They are calling it “the $10m heist”…
Two weeks ago, in Rotterdam, a group of thieves broke into a warehouse owned by global logistics giant Vollers Group.
The warehouse was packed with drums of precious goods.
Everything from engine parts to smartphones…
But the thieves immediately rushed to a high security area.
They disabled the alarm.
And over the course of several hours, they ran forklifts in and out of the building to a waiting truck outside.
They had a very specific target – a group of drums that held 112 metric tons of Cobalt – a metal that sells for $82,500 a ton and has been deemed “critical” by the US government, the EU commission and others.
Cobalt is invaluable to modern industry.
It’s used in smartphones and electric vehicles.
And in the last two years alone, it has tripled in price.
The Cobalt Crunch
This is not the first time Cobalt has attracted criminal attention.
Back in late 2008, Belgian police arrested a gang who stole 20 tons of cobalt metal from a Vollers warehouse in Antwerp.
One of those charged, confessed that he’d locked himself in the warehouse and disabled the alarm, and over six hours had helped remove the metal with a bulldozer.
Today, cobalt trades at $82,500 a ton.
And there are plenty of buyers.
It’s thought that the stuff that was lifted in Rotterdam belonged to a Toronto based company called Cobalt 27, who are backed by a reclusive Russian billionaire named Vladimir Iorich.
For the last three years, Iorich and Cobalt 27 have been aggressively buying up the metal, amassing the world’s largest private stockpile: 3,500 metric tonnes.
That’s matched only by China’s State reserve: 5,000 tons.
And many others are rushing to secure a good source of cobalt…
Elon Musk needs it to build Teslas.
Volkswagen and Toyota are scrambling for a supply.
In December, BWM said its need for the metal will grow ten fold by 2025.
There is a growing shortage here for a critical material and I think there is a serious opportunity for investors.
Why Musk, BMW and China are scrambling for cobalt
As we’ll see, Cobalt has a difficult reputation.
It gets its name from “Kobold”, a German legend about a subterranean goblin. For centuries it vexed miners by looking like a valuable ore that subsequently demateralises into noxious rubble.
Why is it useful now?
Well Cobalt is quite a hard metal.
It has the ability to impart strength at very high temperatures.
And this makes it very useful in managing the chaotic chemistry of batteries.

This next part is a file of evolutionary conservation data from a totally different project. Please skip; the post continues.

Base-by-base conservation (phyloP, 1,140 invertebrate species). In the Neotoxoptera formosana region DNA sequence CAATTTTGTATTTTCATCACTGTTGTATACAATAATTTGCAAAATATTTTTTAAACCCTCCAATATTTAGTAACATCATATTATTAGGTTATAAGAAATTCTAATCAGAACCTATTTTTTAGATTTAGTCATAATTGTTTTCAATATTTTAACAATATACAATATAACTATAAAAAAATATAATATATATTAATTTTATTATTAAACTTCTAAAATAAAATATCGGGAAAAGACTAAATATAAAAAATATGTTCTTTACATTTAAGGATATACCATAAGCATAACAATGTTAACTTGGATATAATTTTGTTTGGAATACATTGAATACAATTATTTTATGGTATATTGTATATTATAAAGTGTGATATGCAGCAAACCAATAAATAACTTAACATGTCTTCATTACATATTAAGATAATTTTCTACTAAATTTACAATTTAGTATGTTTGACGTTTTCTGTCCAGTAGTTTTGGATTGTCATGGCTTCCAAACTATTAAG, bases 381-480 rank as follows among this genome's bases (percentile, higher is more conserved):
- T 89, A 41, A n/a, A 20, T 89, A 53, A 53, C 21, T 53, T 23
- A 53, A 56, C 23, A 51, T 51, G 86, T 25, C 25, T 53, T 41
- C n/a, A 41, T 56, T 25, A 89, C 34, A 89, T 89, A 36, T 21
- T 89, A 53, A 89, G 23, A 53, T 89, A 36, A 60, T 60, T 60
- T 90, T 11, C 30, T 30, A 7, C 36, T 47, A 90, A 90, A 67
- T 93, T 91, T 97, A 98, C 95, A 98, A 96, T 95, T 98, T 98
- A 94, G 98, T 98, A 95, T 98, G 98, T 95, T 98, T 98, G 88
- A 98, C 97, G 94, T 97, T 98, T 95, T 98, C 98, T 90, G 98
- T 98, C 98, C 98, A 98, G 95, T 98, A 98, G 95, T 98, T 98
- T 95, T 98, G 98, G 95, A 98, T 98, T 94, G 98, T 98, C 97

Most of the cobalt that gets mined each year is used in the batteries for smart phones.
But the real market for this stuff is electric vehicles.
Batteries for electric cars will require nearly 1,000 times more cobalt than a phone.
And this will place huge demand on scarce resources of cobalt. George Heppel of consultancy CRU, says that, its use for EVs could jump from 9,000 tonnes in 2017 to 107,000 tonnes in 2026.
Elon Musk certainly needs cobalt if he is to fulfil his plans to produce a fleet of 500,000 new Teslas.
He is trying to reduce the amount of cobalt he uses.
But it’s not easy.
Tesla has been working for years to reduce its dependence on cobalt, but even the latest model consumes 4.5kg per vehicle.
BMW, Volkswagen, Toyota…right now everyone is scrambling to find a decent source for this material.
China and the Congo Connection
The trouble is that the market may already be sewn up…
More than half of the world’s cobalt reserves and production are in one dangerously unstable country, the Democratic Republic of Congo.
For years, militant factions in the Congo have been able to finance themselves handsomely by smuggling metals to unscrupulous companies.
According to Amnesty International, children as young as 7 work alongside adults in narrow underground tunnels for up to 12 hours a day, sorting miners and carrying heavy loads for $1 to $2 a day.
The Chinese government has invested heavily to secure access to Congolese minerals.
They have spent billions building roads, hospitals and infrastructure.
They have also cornered the market in refining many of these minerals. Four-fifths of the cobalt sulphates and oxides used to make the all important cathodes for lithium-ion batteries are refined in China.
Much of the other 20% is processed in Finland, but its raw material, too, comes from a mine in Congo, majority-owned by a Chinese firm, China Molybdenum.